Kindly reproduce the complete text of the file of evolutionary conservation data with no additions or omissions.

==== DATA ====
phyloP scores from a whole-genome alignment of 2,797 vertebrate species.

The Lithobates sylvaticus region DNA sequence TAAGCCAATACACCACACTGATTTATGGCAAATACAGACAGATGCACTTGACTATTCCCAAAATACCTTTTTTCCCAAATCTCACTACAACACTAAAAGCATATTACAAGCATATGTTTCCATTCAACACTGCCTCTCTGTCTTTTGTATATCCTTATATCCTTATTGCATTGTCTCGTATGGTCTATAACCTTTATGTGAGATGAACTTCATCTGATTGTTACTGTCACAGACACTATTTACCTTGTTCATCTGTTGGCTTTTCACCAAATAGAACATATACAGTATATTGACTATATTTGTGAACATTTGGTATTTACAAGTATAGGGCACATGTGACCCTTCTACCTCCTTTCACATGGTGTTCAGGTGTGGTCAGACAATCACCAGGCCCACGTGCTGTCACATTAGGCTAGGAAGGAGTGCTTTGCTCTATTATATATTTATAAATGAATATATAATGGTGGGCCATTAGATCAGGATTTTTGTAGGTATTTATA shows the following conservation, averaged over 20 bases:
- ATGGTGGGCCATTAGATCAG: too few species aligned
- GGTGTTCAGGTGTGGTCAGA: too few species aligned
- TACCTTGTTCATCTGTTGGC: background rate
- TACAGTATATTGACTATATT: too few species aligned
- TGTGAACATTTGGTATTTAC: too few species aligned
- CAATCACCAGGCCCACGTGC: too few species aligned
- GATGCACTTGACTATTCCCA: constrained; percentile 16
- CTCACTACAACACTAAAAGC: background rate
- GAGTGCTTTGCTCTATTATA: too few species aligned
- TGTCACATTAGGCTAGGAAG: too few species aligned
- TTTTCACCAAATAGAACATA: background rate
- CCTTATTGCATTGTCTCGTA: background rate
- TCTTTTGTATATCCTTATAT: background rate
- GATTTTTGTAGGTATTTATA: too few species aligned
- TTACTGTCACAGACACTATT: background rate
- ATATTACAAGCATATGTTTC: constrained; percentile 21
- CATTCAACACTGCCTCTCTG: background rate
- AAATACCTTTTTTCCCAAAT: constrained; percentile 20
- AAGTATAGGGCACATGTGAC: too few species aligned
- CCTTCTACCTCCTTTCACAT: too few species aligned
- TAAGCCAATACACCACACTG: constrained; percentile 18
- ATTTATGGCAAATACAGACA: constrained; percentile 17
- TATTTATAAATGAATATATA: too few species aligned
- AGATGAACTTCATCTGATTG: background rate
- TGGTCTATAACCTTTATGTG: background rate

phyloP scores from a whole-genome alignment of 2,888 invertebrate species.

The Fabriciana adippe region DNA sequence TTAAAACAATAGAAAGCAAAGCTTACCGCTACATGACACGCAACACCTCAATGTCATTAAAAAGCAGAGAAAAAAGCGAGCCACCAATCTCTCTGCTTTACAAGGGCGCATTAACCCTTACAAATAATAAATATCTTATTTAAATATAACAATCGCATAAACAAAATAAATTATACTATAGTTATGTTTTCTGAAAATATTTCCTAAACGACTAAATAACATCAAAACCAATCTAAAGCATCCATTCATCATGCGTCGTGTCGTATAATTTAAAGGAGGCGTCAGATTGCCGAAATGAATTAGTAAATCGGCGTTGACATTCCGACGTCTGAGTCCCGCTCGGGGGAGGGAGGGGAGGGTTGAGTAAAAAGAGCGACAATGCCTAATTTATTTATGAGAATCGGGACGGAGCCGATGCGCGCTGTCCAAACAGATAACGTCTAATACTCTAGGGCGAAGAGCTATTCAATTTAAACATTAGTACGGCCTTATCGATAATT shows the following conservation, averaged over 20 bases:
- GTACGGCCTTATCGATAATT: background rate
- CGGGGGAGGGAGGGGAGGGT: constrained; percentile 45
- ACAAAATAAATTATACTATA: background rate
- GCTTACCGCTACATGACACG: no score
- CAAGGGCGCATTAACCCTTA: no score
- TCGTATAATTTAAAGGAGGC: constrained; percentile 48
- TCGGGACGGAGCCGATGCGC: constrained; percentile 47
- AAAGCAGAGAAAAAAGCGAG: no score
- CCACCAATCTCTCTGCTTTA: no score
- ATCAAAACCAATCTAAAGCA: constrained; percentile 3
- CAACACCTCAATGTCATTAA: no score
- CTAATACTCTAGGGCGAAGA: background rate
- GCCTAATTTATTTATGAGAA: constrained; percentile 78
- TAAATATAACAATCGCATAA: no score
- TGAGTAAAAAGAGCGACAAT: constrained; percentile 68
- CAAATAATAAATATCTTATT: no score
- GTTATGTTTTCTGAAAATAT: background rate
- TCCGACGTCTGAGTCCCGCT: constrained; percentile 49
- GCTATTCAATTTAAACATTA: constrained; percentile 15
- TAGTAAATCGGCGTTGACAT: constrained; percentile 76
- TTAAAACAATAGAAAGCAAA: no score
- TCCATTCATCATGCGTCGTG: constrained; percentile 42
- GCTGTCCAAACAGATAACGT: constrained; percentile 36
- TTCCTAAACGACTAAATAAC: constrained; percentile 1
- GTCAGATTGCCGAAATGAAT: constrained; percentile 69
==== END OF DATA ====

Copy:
phyloP scores from a whole-genome alignment of 2,797 vertebrate species.

The Lithobates sylvaticus region DNA sequence TAAGCCAATACACCACACTGATTTATGGCAAATACAGACAGATGCACTTGACTATTCCCAAAATACCTTTTTTCCCAAATCTCACTACAACACTAAAAGCATATTACAAGCATATGTTTCCATTCAACACTGCCTCTCTGTCTTTTGTATATCCTTATATCCTTATTGCATTGTCTCGTATGGTCTATAACCTTTATGTGAGATGAACTTCATCTGATTGTTACTGTCACAGACACTATTTACCTTGTTCATCTGTTGGCTTTTCACCAAATAGAACATATACAGTATATTGACTATATTTGTGAACATTTGGTATTTACAAGTATAGGGCACATGTGACCCTTCTACCTCCTTTCACATGGTGTTCAGGTGTGGTCAGACAATCACCAGGCCCACGTGCTGTCACATTAGGCTAGGAAGGAGTGCTTTGCTCTATTATATATTTATAAATGAATATATAATGGTGGGCCATTAGATCAGGATTTTTGTAGGTATTTATA shows the following conservation, averaged over 20 bases:
- ATGGTGGGCCATTAGATCAG: too few species aligned
- GGTGTTCAGGTGTGGTCAGA: too few species aligned
- TACCTTGTTCATCTGTTGGC: background rate
- TACAGTATATTGACTATATT: too few species aligned
- TGTGAACATTTGGTATTTAC: too few species aligned
- CAATCACCAGGCCCACGTGC: too few species aligned
- GATGCACTTGACTATTCCCA: constrained; percentile 16
- CTCACTACAACACTAAAAGC: background rate
- GAGTGCTTTGCTCTATTATA: too few species aligned
- TGTCACATTAGGCTAGGAAG: too few species aligned
- TTTTCACCAAATAGAACATA: background rate
- CCTTATTGCATTGTCTCGTA: background rate
- TCTTTTGTATATCCTTATAT: background rate
- GATTTTTGTAGGTATTTATA: too few species aligned
- TTACTGTCACAGACACTATT: background rate
- ATATTACAAGCATATGTTTC: constrained; percentile 21
- CATTCAACACTGCCTCTCTG: background rate
- AAATACCTTTTTTCCCAAAT: constrained; percentile 20
- AAGTATAGGGCACATGTGAC: too few species aligned
- CCTTCTACCTCCTTTCACAT: too few species aligned
- TAAGCCAATACACCACACTG: constrained; percentile 18
- ATTTATGGCAAATACAGACA: constrained; percentile 17
- TATTTATAAATGAATATATA: too few species aligned
- AGATGAACTTCATCTGATTG: background rate
- TGGTCTATAACCTTTATGTG: background rate

phyloP scores from a whole-genome alignment of 2,888 invertebrate species.

The Fabriciana adippe region DNA sequence TTAAAACAATAGAAAGCAAAGCTTACCGCTACATGACACGCAACACCTCAATGTCATTAAAAAGCAGAGAAAAAAGCGAGCCACCAATCTCTCTGCTTTACAAGGGCGCATTAACCCTTACAAATAATAAATATCTTATTTAAATATAACAATCGCATAAACAAAATAAATTATACTATAGTTATGTTTTCTGAAAATATTTCCTAAACGACTAAATAACATCAAAACCAATCTAAAGCATCCATTCATCATGCGTCGTGTCGTATAATTTAAAGGAGGCGTCAGATTGCCGAAATGAATTAGTAAATCGGCGTTGACATTCCGACGTCTGAGTCCCGCTCGGGGGAGGGAGGGGAGGGTTGAGTAAAAAGAGCGACAATGCCTAATTTATTTATGAGAATCGGGACGGAGCCGATGCGCGCTGTCCAAACAGATAACGTCTAATACTCTAGGGCGAAGAGCTATTCAATTTAAACATTAGTACGGCCTTATCGATAATT shows the following conservation, averaged over 20 bases:
- GTACGGCCTTATCGATAATT: background rate
- CGGGGGAGGGAGGGGAGGGT: constrained; percentile 45
- ACAAAATAAATTATACTATA: background rate
- GCTTACCGCTACATGACACG: no score
- CAAGGGCGCATTAACCCTTA: no score
- TCGTATAATTTAAAGGAGGC: constrained; percentile 48
- TCGGGACGGAGCCGATGCGC: constrained; percentile 47
- AAAGCAGAGAAAAAAGCGAG: no score
- CCACCAATCTCTCTGCTTTA: no score
- ATCAAAACCAATCTAAAGCA: constrained; percentile 3
- CAACACCTCAATGTCATTAA: no score
- CTAATACTCTAGGGCGAAGA: background rate
- GCCTAATTTATTTATGAGAA: constrained; percentile 78
- TAAATATAACAATCGCATAA: no score
- TGAGTAAAAAGAGCGACAAT: constrained; percentile 68
- CAAATAATAAATATCTTATT: no score
- GTTATGTTTTCTGAAAATAT: background rate
- TCCGACGTCTGAGTCCCGCT: constrained; percentile 49
- GCTATTCAATTTAAACATTA: constrained; percentile 15
- TAGTAAATCGGCGTTGACAT: constrained; percentile 76
- TTAAAACAATAGAAAGCAAA: no score
- TCCATTCATCATGCGTCGTG: constrained; percentile 42
- GCTGTCCAAACAGATAACGT: constrained; percentile 36
- TTCCTAAACGACTAAATAAC: constrained; percentile 1
- GTCAGATTGCCGAAATGAAT: constrained; percentile 69